Setting a benchmark for improvement drives the changes that matter

Setting a benchmark for improvement drives the changes that matter


SPARK member, Matthew Cooke is one of the driving forces behind the group, raising awareness and support for the Siemens LGBTQ community. He and a team of Diversity Champions submitted the company’s first Workplace Equality Index – a benchmarking tool used to measure the business’ progress on LGBTQ inclusion in the workplace – and the results were eye-opening…

“I wanted to be involved in something that would help more people to be themselves at work.”

It all started when our UK CEO Juergen Maier set up a kick-off conversation around the LGBTQ community at Siemens. While Siemens as a business has an inclusive culture, there was nowhere LGBTQ colleagues specifically could turn to for support, so a group of us got together and started SPARK.

“The feeling was that sexuality has nothing to do with our jobs, and not really to be talked about.”

Seeing a role model like Juergen coming out and saying it’s important to be yourself in the workplace was really inspiring. My sexuality is a big part of who I am and shapes my identity - I wanted to help other colleagues feel that Siemens supported them. I suggested that we work with Stonewall, a charity who runs the Workplace Equality Index, so we could understand how LGBTQ-aware the business was and what measures were in place to support the community.  

“You don’t have to do these things alone. Turn to the people around you for support.”

I put together a proposal and reached out to the leadership team for support. With their backing, I spoke to the people around me to see who could help get things off the ground. Thanks to the Diversity Champions, a team of ten people – both LGBTQ and allies – was formed who worked with me to pull the survey submission together.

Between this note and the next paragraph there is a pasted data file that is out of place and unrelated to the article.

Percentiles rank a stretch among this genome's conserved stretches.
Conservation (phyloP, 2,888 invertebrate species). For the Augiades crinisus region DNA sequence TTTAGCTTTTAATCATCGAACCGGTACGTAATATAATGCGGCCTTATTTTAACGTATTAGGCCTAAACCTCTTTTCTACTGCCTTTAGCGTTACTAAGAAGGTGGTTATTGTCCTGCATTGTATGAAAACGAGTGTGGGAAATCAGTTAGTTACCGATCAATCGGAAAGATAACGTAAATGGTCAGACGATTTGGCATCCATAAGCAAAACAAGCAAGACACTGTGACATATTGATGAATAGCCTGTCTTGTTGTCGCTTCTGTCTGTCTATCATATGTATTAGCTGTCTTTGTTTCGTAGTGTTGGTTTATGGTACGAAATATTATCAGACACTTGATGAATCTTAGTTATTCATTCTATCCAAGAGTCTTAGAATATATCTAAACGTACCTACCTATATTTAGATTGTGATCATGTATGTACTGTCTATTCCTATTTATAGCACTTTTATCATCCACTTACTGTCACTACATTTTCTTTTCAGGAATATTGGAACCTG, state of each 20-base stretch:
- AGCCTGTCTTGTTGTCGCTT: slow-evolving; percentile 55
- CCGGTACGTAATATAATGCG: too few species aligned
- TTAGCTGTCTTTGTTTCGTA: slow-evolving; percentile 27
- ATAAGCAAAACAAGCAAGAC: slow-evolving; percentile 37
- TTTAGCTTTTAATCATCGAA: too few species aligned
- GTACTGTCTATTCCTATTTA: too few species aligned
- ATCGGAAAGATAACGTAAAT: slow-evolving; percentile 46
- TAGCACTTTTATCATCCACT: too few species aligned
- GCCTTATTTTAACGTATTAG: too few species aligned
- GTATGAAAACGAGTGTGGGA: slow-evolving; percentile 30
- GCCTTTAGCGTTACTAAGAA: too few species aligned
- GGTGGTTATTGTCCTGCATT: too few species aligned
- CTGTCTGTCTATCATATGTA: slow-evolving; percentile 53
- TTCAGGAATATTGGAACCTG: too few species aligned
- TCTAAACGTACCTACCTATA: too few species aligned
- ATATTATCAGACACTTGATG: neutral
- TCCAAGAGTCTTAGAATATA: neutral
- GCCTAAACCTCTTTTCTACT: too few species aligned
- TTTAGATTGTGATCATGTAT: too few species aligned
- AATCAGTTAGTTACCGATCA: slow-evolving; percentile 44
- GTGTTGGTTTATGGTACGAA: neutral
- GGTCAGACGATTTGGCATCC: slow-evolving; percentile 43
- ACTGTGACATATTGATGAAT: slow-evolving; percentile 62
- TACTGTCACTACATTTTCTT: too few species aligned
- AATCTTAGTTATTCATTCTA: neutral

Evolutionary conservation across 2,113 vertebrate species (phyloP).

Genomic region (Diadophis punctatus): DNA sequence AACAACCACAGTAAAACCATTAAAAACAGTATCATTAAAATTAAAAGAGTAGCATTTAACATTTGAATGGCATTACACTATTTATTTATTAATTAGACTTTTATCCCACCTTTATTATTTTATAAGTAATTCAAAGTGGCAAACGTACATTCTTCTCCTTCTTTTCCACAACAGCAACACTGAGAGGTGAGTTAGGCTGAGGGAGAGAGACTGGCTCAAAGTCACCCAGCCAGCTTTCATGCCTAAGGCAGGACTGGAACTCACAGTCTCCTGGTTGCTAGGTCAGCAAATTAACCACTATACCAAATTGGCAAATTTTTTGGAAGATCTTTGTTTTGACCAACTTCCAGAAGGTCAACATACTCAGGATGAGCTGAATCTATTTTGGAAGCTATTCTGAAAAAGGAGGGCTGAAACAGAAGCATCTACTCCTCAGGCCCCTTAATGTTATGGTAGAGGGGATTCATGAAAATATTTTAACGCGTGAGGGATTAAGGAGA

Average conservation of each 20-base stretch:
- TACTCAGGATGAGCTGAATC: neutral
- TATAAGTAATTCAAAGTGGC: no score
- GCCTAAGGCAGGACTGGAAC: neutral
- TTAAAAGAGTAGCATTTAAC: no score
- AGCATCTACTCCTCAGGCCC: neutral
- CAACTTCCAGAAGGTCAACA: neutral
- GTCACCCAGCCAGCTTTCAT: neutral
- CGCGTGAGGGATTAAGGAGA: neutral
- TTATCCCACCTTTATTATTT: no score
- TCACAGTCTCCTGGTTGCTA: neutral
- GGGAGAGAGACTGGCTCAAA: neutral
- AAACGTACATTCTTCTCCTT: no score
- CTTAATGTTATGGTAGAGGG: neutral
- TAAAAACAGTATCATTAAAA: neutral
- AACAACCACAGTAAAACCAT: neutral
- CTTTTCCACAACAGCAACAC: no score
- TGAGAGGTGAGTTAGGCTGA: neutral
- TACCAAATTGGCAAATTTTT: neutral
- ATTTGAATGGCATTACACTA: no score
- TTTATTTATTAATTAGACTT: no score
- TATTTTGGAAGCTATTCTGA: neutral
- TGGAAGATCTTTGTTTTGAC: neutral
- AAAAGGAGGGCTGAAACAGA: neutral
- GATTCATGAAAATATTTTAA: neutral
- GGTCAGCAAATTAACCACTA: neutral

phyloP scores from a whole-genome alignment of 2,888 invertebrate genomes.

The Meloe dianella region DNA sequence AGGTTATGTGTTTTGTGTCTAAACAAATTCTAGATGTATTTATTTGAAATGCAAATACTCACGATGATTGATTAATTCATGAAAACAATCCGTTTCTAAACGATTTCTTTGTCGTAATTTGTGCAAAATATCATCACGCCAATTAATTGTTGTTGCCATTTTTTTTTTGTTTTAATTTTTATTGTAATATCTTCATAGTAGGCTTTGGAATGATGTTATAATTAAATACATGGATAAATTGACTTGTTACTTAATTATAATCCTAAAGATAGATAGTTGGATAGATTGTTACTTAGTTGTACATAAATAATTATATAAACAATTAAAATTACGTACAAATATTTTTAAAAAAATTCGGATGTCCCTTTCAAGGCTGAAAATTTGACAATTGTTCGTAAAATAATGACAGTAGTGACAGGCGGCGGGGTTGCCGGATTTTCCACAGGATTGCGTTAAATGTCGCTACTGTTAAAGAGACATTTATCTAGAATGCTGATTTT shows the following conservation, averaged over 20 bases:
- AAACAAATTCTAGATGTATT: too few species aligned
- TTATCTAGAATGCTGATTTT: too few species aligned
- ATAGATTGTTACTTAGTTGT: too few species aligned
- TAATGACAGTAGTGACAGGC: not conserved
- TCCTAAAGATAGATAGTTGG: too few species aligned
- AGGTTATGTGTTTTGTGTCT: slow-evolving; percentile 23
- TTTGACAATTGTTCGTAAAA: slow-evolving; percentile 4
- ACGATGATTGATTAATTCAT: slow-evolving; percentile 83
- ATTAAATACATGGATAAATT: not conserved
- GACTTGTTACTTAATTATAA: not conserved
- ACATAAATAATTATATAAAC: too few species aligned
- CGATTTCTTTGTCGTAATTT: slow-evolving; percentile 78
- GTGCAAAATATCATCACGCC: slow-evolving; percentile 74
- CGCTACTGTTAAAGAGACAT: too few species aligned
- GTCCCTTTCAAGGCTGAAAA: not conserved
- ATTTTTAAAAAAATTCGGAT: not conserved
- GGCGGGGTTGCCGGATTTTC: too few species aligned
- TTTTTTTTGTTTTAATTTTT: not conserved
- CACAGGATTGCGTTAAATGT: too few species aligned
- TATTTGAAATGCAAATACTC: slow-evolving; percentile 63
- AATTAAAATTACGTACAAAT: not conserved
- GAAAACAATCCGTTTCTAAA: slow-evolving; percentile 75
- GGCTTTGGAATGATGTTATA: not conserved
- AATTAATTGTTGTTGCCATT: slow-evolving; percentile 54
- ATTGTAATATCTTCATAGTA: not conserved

“The results were eye-opening, but they were a starting point for progress.”

We didn’t make the top 100 businesses, we came 348 out of 445 UK companies. In our sector we polled 14 out of 24. We hadn’t expected to perform brilliantly, but not making the top 100 struck a chord.

There were some key areas for us to improve. Our policies didn’t explicitly reference LGBTQ communities or use gender neutral language and we held very little LGBTQ representative employee feedback data. The data we did have highlighted some key insights. For example, a mere 32% of lesbian, gay and bisexual employees said they felt comfortable disclosing their sexuality to colleagues at Siemens. That’s really low.

There were good things happening too – our levels of local community engagement and event sponsorship were positive, and our senior management teams attended events and spoke up about LGBTQ inclusion. 

“We’re seeing the impact of our work already. And it makes all of the effort worthwhile.”

We’ll shortly be rolling out an Ally program highlighting the specific challenges faced by minority groups, including the LGBTQ community, and how Allies can support their colleagues. We’re adding explicit terms on discrimination and bullying/harassment based on sexual orientation and gender identity to existing policies. We’re also removing gender pronouns from our family policies and adding definitions of mother, father and partner as well as introducing a ‘transitioning gender at work’ policy.

Two colleagues who have already transitioned gender at work reported good experiences which is brilliant. By having the Spark network, we’ve been made aware of their good experiences and we can improve the company policies based on them.

The Workplace Equality Index isn’t just pointing a finger and saying “you’re not doing enough”, it highlights pockets of best practise and then allows us to roll those out across the business.

“By driving change within Siemens, we can act as a beacon to other businesses around the world.”

If you look at the Workplace Equality Index’s current top 100 performing employers, STEM organisations are very absent from that list. By improving our operations, and leading the way in our sector, we can show other companies how to better themselves and help them to become more inclusive. That’s something I’m really passionate about.

“You don’t always need measurable goals to implement improvements. You should just do the right thing.”

If there’s something you think we should be doing, and it sits with Siemens’ core values, then just do it. Don’t wait around for someone else to make a change. It starts with you.

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